Steele said IATA had already made sure all its member airlines had been informed over the past few years on progress of the scheme’s design. “Now that it’s become clear and as we get details through of the MRV requirements, we will be working closely with them to make sure they know what’s expected and we will support them in doing that. We also have a lot of experience of working with our members on their voluntary carbon offsetting schemes. If ICAO needs assistance in working with governments in the way we did with the Global Aviation Dialogues, we would be happy to support ICAO in that process as well.”
On airline passenger voluntary offset programmes, de Juniac said it was too early to predict what would happen to them once the CORSIA scheme started but he thought they would “fade away” over time.
In the shorter term, he said IATA would be encouraging more States to join the voluntary phases of the scheme. The 65 countries that had volunteered by the end of the Assembly, which IATA estimates will be enough to cover over 80% of the total growth in international aviation emissions after 2020, has grown to 66 with the addition to the list of Zambia, a landlocked developing country that would be entitled to a permanent exemption from participating under CORSIA.
“Despite some reservations over the scheme being voluntary in its initial years, the support of all these States – large, small, developed and developing – shows the commitment of the international community working through ICAO to deliver a robust measure,” said de Juniac.
More industry reaction to the A39 resolution and the CORSIA approval (click on links for full statements):
Airlines for America (A4A): “We thank the United States government for its steadfast commitment to building global consensus for this groundbreaking agreement and we remain committed to working collaboratively with all stakeholders to further build on our already strong environmental record,” said A4A CEO Nicholas Calio. A4A VP Environmental Affairs Nancy Young said the importance of achieving a single, global market-based measure prevented countries from imposing unilateral measures on international aviation, such as the European Union’s Emissions Trading Scheme (EU ETS). “We applaud ICAO and its member nations from around the world for reaching a global agreement to address climate change in support of our commitment to achieving carbon neutral growth in international aviation from 2020,” she said. “Having a single, globally agreed market-based measure for international aviation ensures its role as a complement to our considerable technology, sustainable alternative aviation fuels, operations and infrastructure initiatives, sending a clear message that airlines will remain a green engine of economic growth into the future.”
Airlines for Europe (A4E): “European airlines, the aviation industry, other stakeholders as well as European institutions have been consistently advocating a global solution for many years. Following the ICAO agreement, there is now an opportunity to have a fresh look at environmental regulation in the European context and to review existing measures addressing CO2 emissions from aviation,” said A4E Managing Director Thomas Reynaert. “A4E supports that the global system will apply equally to operators and that a majority of routes will be included from the start. This will reduce any potential competitive distortion which is important in order to preserve the competitiveness of European carriers and to avoid adverse financial and political implications. We are ready to assist the EU in preparing an effective transition mechanism to ensure that airlines can comply with the global scheme and that they will be better aligned with other international airlines in their efforts to address carbon emissions.”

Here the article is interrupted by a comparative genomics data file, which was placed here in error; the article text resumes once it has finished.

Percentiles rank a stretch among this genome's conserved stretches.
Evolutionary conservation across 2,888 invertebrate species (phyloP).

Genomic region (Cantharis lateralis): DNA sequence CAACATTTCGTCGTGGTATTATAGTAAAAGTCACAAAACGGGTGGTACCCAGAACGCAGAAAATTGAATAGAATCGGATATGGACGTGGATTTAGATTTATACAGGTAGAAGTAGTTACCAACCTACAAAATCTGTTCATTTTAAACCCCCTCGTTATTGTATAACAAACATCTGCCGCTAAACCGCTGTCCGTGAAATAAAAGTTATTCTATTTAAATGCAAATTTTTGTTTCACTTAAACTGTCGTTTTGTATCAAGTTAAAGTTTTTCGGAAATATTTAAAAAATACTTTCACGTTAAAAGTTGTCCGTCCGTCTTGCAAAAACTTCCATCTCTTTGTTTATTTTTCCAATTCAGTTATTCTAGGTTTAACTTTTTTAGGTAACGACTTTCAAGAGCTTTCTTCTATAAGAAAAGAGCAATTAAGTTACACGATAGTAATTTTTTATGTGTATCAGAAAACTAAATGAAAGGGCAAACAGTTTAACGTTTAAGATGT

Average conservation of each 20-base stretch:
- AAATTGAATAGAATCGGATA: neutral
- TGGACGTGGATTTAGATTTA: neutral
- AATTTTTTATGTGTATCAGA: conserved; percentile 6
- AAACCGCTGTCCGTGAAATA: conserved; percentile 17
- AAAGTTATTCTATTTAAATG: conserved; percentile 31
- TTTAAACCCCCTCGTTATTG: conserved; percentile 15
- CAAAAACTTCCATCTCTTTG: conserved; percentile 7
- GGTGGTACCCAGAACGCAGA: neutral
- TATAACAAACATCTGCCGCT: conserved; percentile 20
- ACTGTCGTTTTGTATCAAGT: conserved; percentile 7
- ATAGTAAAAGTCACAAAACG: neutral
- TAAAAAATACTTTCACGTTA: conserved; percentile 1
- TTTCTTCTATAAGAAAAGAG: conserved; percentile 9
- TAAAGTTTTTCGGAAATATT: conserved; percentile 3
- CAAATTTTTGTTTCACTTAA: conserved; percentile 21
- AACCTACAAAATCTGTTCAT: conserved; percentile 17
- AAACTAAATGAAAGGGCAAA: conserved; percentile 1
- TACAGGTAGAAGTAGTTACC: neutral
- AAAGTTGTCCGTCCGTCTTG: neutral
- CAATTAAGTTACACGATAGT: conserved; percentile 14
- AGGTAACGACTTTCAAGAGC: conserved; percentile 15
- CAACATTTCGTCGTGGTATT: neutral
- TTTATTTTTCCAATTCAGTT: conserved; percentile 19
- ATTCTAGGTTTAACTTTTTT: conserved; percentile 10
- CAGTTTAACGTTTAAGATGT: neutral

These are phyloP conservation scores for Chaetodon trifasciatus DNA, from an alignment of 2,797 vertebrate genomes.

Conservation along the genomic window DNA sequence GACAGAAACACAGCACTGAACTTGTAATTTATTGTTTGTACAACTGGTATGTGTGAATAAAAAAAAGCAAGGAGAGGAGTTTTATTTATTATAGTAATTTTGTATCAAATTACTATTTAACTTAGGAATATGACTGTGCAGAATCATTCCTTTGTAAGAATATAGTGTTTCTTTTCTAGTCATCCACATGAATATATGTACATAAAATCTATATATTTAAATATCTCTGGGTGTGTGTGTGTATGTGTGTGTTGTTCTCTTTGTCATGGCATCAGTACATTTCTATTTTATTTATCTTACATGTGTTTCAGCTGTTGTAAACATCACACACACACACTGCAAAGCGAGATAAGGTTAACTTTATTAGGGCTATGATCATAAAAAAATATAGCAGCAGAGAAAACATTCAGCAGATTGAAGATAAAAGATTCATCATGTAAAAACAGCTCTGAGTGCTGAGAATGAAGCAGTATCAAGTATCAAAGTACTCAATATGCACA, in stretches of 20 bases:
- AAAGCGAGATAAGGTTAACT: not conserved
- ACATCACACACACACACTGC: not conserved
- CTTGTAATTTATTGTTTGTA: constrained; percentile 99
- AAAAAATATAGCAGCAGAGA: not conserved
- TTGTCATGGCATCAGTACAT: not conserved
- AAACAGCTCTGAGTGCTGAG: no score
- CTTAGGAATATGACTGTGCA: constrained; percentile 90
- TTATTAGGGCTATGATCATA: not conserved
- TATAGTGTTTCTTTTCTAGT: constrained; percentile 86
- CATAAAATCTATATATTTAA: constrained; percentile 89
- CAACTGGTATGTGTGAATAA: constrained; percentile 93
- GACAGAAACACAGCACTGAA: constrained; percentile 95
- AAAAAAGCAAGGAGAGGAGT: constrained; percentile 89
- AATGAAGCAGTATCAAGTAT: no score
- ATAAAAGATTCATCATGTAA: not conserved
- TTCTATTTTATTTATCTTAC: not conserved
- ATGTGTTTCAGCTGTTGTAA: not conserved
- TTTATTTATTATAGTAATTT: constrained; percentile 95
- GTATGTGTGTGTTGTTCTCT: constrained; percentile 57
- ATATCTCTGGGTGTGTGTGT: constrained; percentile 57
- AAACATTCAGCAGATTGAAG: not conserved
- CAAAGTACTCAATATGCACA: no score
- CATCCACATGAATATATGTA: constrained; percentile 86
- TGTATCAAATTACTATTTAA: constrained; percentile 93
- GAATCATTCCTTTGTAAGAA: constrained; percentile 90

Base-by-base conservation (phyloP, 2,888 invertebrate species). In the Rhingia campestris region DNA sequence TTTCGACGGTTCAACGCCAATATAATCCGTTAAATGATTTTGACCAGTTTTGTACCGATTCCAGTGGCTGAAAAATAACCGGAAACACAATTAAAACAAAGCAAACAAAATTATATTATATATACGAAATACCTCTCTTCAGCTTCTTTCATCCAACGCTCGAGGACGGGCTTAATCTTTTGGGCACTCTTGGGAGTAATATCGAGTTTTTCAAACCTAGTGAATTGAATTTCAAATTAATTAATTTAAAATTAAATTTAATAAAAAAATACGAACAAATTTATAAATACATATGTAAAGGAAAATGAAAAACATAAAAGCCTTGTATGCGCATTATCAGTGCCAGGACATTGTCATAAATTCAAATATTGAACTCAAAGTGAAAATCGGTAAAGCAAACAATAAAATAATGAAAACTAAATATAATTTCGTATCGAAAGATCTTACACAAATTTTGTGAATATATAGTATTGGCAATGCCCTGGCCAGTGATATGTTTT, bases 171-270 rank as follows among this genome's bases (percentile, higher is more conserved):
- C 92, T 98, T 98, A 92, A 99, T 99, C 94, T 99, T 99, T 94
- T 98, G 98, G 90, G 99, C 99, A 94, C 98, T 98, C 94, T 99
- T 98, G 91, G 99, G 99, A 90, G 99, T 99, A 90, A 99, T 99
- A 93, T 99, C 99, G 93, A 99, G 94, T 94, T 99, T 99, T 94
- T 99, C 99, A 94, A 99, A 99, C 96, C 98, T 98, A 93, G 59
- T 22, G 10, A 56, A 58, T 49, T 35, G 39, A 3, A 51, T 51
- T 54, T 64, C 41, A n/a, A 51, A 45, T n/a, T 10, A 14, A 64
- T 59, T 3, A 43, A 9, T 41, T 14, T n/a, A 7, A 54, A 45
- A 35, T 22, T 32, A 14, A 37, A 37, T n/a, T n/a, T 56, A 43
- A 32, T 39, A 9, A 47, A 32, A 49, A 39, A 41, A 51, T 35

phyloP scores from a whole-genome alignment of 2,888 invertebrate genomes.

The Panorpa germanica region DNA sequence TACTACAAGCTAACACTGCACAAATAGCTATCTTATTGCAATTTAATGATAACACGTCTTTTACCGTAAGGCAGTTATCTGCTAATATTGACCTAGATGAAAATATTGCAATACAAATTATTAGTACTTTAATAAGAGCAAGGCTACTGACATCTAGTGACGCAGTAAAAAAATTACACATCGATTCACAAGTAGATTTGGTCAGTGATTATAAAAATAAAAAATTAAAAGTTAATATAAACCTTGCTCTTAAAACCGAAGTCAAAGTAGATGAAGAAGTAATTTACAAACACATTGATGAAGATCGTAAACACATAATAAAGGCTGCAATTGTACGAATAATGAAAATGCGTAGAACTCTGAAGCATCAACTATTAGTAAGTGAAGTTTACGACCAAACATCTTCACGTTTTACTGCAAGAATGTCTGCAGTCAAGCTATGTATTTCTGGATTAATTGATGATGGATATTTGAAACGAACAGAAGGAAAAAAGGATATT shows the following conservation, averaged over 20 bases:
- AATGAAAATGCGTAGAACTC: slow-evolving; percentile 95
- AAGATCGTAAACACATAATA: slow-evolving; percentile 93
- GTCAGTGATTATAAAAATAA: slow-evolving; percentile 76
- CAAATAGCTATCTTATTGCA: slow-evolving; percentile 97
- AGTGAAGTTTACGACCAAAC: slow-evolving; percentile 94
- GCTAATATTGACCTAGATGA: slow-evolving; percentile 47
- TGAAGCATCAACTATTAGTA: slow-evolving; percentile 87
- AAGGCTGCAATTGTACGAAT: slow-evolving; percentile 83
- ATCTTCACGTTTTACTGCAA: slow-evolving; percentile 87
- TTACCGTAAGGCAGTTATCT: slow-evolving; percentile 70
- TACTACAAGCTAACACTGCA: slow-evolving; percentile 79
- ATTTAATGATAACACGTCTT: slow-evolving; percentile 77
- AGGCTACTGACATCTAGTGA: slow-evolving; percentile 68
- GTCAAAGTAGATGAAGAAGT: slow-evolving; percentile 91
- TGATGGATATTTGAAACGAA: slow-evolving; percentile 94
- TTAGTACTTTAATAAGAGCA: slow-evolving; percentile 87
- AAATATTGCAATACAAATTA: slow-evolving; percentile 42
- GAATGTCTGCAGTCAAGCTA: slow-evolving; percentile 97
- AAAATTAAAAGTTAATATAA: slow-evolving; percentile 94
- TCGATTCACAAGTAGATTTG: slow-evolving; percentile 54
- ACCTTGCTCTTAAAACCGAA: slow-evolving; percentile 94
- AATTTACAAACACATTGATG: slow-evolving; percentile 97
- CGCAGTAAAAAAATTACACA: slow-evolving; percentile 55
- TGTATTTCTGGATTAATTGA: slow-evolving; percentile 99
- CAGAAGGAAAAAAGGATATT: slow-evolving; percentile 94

Airports Council International (ACI) World: “This historic climate agreement follows last week’s ACI Resolution supporting CORSIA as the global market-based measure for international aviation; and the signing of a Memorandum of Understanding between ACI and ICAO for enhanced cooperation on environmental related initiatives,” said Director General Angela Gittens. “With these commitments, the priority now is collaboration to provide capacity building, and coordination, so that we can work together to deliver the right assistance in the right place and at the right time.”
Association of Asia Pacific Airlines (AAPA): “We commend the States who have demonstrated leadership by their commitment to be a part of the voluntary stage of CORSIA when it plans to start in 2020. We look to other States to follow this lead and declare their voluntary participation,” said Director General Andrew Herdman, who was a member of the cross-industry delegation at the Assembly. “Although a great deal of work has gone into achieving this outcome, further challenges lie ahead in ensuring the scheme is implemented effectively by governments around the world. Industry is committed to supporting ICAO in completing the technical work ahead which will provide the metrics, methodology and guidance needed to ensure a robust implementation framework. Implementation of CORSIA will be critically important in reaching the more ambitious goal of carbon neutral growth from 2020. In the Asia Pacific region, which is already the world’s largest aviation market, airlines have made significant fleet investments in the latest technology that will offer CO2 emission reductions. Governments in the region also have an important role to play in ensuring the necessary aviation infrastructure keeps pace with the expected growth in demand, whilst improving operational efficiencies and reducing environmental impacts.”
British Airways: “Industry cannot possibly make a worldwide impact on CO2 emissions without international political support, so I was delighted the ICAO meeting approved the global carbon offsetting programme,” said CEO Alex Cruz at the British Air Transport Association’s annual lecture yesterday. “This is really a historic decision in aviation, the first time countries from around the world have agreed a common approach for dealing with emissions for a specific industrial sector. It is a great step and reflects the great deal of patient work behind the scenes that included a number of European aviation players, including BA and IAG over the last six years.”